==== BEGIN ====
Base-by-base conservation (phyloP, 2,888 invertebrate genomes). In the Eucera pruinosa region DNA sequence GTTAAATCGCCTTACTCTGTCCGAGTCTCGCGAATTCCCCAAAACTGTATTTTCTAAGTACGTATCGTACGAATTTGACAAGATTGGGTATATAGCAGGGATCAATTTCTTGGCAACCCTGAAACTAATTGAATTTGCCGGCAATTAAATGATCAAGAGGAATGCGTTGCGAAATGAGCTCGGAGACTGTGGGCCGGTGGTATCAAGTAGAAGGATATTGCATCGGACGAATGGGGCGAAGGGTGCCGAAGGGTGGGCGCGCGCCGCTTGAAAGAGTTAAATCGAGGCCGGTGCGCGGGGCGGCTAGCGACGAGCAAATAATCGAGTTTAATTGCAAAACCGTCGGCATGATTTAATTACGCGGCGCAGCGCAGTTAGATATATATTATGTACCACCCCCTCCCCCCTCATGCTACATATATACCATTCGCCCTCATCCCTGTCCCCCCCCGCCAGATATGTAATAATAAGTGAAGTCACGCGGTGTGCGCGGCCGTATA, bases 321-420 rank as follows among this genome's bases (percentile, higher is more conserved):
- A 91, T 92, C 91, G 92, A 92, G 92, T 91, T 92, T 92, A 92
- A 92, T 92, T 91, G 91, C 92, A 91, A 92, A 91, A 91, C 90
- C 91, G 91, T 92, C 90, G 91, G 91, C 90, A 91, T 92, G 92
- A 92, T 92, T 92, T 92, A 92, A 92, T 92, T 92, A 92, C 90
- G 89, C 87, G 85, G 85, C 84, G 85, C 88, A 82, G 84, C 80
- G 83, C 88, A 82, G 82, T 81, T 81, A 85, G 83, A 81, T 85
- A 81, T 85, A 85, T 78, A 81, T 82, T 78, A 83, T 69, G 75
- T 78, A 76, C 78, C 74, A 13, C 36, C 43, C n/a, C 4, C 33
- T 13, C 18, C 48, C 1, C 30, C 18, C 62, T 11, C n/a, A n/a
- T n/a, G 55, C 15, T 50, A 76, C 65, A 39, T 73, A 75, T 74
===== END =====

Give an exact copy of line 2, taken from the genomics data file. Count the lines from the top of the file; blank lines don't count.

- A 91, T 92, C 91, G 92, A 92, G 92, T 91, T 92, T 92, A 92